How Cameron has backed Labour in parliament

New research shows the Tories have supported most bills

Election campaigns tend to magnify the differences between parties but, however much tribalists on both sides might protest, the long view suggests that the political differences between Labour and the Tories have continued to narrow.

New research by the indispensable Revolts shows that the Conservative front bench voted against just four out of 27 bills in the last session -- a mere 15 per cent of government legislation. In total, the Tories opposed just one in five of the bills introduced since 2005. David Cameron has clearly lived up to his promise to support Labour when it does the right thing.

By contrast, under William Hague, the Tories voted against two out of every five; and under Iain Duncan Smith and Michael Howard they opposed one in three.

Much of this support is based on political calculation and Cameron has been careful to avoid Gordon Brown's elephant traps. As one senior Tory MP told the Times:

There is a lot in the Equality Bill that we did not like at all, but they would have loved it had we been put in a position where we were opposing equality. Brown has also been trying to get us to oppose the 50p tax rate. But we won't play his game.

But there is also a more principled approach at work that rejects opposition for opposition's sake and recognises that it's better to improve a bill than to reject it.

It is important to note that the research doesn't include free votes on issues such as abortion, human fertilisation and fox-hunting, where significant ethical differences between the parties remain. But it does suggest we are moving towards a more consensual, European-style system.

 

Follow the New Statesman team on Twitter

George Eaton is political editor of the New Statesman.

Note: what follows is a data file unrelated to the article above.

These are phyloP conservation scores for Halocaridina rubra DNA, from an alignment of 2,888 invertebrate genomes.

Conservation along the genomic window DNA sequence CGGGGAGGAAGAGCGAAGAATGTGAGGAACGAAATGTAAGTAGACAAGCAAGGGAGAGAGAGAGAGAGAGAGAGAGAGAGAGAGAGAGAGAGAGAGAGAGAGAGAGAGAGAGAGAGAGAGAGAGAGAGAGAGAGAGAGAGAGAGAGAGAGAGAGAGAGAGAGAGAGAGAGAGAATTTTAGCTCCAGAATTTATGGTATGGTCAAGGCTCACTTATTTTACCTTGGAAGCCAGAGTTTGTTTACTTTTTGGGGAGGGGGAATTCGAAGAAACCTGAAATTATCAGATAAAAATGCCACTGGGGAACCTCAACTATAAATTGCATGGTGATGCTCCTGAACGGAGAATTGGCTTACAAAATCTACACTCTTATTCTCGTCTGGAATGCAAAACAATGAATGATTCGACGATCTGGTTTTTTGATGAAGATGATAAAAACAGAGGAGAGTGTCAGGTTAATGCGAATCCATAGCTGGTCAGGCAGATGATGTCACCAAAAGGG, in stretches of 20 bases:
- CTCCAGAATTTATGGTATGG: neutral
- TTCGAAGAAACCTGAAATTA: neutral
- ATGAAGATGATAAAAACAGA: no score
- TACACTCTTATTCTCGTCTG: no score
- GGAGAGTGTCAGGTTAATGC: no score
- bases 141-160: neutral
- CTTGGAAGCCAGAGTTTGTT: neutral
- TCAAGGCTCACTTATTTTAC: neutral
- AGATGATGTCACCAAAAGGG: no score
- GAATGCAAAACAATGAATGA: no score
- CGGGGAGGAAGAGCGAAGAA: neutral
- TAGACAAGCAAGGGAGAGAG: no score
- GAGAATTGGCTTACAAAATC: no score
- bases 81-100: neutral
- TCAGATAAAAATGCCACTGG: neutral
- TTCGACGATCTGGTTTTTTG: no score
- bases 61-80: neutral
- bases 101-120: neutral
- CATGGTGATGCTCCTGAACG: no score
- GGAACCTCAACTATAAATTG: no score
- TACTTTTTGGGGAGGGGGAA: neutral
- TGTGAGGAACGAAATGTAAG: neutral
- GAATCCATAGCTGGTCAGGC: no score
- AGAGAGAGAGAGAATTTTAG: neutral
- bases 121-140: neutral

Dan Kitwood/Getty
Show Hide image

I believe only Yvette Cooper has the breadth of support to beat Jeremy Corbyn

All the recent polling suggests Andy Burnham is losing more votes than anyone else to Jeremy Corbyn, says Diana Johnson MP.

Tom Blenkinsop MP on the New Statesman website today says he is giving his second preference to Andy Burnham as he thinks that Andy has the best chance of beating Jeremy.

This is on the basis that if Yvette goes out first all her second preferences will swing behind Andy, whereas if Andy goes out first then his second preferences, due to the broad alliance he has created behind his campaign, will all or largely switch to the other male candidate, Jeremy.

Let's take a deep breath and try and think through what will be the effect of preferential voting in the Labour leadership.

First of all, it is very difficult to know how second preferences will switch. From my telephone canvassing there is some rather interesting voting going on, but I don't accept that Tom’s analysis is correct. I have certainly picked up growing support for Yvette in recent weeks.

In fact you can argue the reverse of Tom’s analysis is true – Andy has moved further away from the centre and, as a result, his pitch to those like Tom who are supporting Liz first is now narrower. As a result, Yvette is more likely to pick up those second preferences.

Stats from the Yvette For Labour team show Yvette picking up the majority of second preferences from all candidates – from the Progress wing supporting Liz to the softer left fans of Jeremy – and Andy's supporters too. Their figures show many undecideds opting for Yvette as their first preference, as well as others choosing to switch their first preference to Yvette from one of the other candidates. It's for this reason I still believe only Yvette has the breadth of support to beat Jeremy and then to go on to win in 2020.

It's interesting that Andy has not been willing to make it clear that second preferences should go to Yvette or Liz. Yvette has been very clear that she would encourage second preferences to be for Andy or Liz.

Having watched Andy on Sky's Murnaghan show this morning, he categorically states that Labour will not get beyond first base with the electorate at a general election if we are not economically credible and that fundamentally Jeremy's economic plans do not add up. So, I am unsure why Andy is so unwilling to be clear on second preferences.

All the recent polling suggests Andy is losing more votes than anyone else to Jeremy. He trails fourth in London – where a huge proportion of our electorate is based.

So I would urge Tom to reflect more widely on who is best placed to provide the strongest opposition to the Tories, appeal to the widest group of voters and reach out to the communities we need to win back. I believe that this has to be Yvette.

The Newsnight focus group a few days ago showed that Yvette is best placed to win back those former Labour voters we will need in 2020.

Labour will pay a massive price if we ignore this.

Diana Johnson is the Labour MP for Hull North.